A well-to-do friend of mine recently found himself explaining the benefits to his mother of being online. He expanded on the future of shopping, explaining that one advantage of the forthcoming digital age would be the ability to do all your shopping by fibre-optic telephony, enabling us to shop from home and have our precise order delivered, without ever having to set foot in a shop. “I see,” said his mother. “Just like we used to in the old days.”
There is much to be said for digital information delivery and the future is undeniably bright. But what we should remind ourselves is that much of such progress is cyclical. What we will be enjoying is a return to some of the leisured living habits of days gone by. These habits were superseded by the march of progress, including an industrial revolution that was seen as very much the sort of advancement of civilisation that the digital revolution is perceived as today.
I might add that it is in the nature of revolutions to deliver the fruits of privilege to the masses. In some revolutions, such as our own Victorian industrial one, this is something of a con – the development of railways and factories, far from liberating the masses, exploited them. In others, it delivers fruits of capitalist privilege that the masses are wholly incapable of managing – modern Romania and Albania are cases in point.
The home shopping of yesteryear, to which my friend’s mother referred, was confined to the middle classes, in those days a relatively small proportion of the population. What Britain’s largest mass-market retailer, Tesco, is offering today, through the economies of modern technology, is home shopping for everyone.
In saying that Tesco is offering mass-market home shopping today, what I really mean is that it will be offering it soon. The company was expected in some City quarters to use its interim results statement last week, in which it consolidated its grocery retail lead with a profits rise from 326m to 346m on the back of a 15 per cent increase in sales to 7.7bn, to announce that it was rolling out its automated home shopping trials to all customers within the confines of the M25. It didn’t do so, but it will soon.
Tesco Direct, as it is known, follows freezer cabinet chain Iceland’s initiative to provide a nationwide home delivery service to customers at its stores and a phone and fax service in Edinburgh and the North-east. Tesco goes further, with plans to exploit Internet access to customers. And where Tesco goes, Sainsbury’s is sure to follow – it has home shopping trials in Watford and Solihull.
This not only means that the likes of Iceland, Tesco and Sainsbury’s are, through modern technology, going to deliver a service with which our well-heeled forebears were familiar through the good, old Bakelite telephone, it also means that we are witnessing the first tentative steps by the retail industry into a digital revolution that will knock down some of the preciously-held tenets of retail faith.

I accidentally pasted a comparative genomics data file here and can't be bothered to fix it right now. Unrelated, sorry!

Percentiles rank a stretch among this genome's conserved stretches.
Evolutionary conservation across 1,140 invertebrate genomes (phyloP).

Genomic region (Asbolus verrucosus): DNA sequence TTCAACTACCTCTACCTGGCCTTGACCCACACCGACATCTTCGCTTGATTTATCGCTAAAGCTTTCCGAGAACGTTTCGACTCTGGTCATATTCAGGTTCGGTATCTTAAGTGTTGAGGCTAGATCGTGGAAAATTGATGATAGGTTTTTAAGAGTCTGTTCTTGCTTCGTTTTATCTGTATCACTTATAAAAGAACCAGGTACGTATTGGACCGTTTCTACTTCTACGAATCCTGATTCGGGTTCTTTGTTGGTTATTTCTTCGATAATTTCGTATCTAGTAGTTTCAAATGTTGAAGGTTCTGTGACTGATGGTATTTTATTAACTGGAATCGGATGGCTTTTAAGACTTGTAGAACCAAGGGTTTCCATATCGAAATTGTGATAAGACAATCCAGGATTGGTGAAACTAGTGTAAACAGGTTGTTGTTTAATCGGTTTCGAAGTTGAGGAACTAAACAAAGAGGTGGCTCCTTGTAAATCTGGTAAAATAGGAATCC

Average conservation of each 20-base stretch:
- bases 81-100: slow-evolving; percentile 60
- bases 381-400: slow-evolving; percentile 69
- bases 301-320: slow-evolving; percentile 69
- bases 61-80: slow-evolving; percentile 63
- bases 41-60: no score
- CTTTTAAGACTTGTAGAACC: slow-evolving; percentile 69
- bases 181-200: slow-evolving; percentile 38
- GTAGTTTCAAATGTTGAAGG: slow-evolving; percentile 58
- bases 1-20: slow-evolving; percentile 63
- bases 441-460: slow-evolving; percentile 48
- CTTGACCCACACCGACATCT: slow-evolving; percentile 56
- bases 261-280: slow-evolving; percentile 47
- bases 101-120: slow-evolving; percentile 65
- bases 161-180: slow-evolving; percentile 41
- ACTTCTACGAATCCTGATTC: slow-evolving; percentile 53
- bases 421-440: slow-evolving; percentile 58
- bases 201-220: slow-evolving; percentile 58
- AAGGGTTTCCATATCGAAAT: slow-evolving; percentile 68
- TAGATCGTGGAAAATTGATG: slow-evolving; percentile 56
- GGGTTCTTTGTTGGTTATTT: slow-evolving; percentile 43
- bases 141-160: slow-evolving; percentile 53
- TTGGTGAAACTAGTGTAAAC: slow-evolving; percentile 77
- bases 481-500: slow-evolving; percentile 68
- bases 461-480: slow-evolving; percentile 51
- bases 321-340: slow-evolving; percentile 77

The hoary old saw has it that the three most important factors that influence the success or otherwise of a retail enterprise are location, location and location. Clearly, geography has a dwindling role in the home shopping revolution, but it has a long way to go before the shutters go up on high street and out-of-town sites. At present and for the foreseeable future, home shopping is a competitive adjunct, rather than a replacement option, for Tesco & co.
There are, however, some symptoms appearing, some climatic shifts of attitude which suggest that location is being diluted in strength of consideration. One such symptom is the apparent struggle that Sears, the Selfridges-to-shoes chain, is having finding buyers for all or part of its British Shoe Corporation, which contains such well-known brands as Dolcis and Shoe Express.
Whether urban or out-of-town, Sears is known always to have struck the keenest of deals on location. Shoe City has fashionable out-of-town sites, but is apparently inspiring limited interest. One retailer is said to have decided not to bid for any of the businesses because the property portfolio is not attractive enough.
No one should be so foolish as to suggest that the dawn of home shopping has as yet had any effect on property valuation in the retail industry. But it will. What has dented retail property values is the increasing mobility and access of the population which was the original stimulator of the out-of-town boom.
Technology and the new home shopping revolution will further erode the importance of retail location. And the losers will be the property developers who for so long have called the tune, as well as played the piper. Another friend of mine, who runs a retail chain with hundreds of sites, told me that his company still did not have the clout to stand up to the developers, which dictate access to sites as well as price.
That will change. It would be invidious to name, as I’m sure my lawyers would agree, any property companies that have so manipulated the market. But we know who we’re talking about and, as their nemesis in the shape of home shopping approaches, most would only say that it couldn’t happen to nicer people.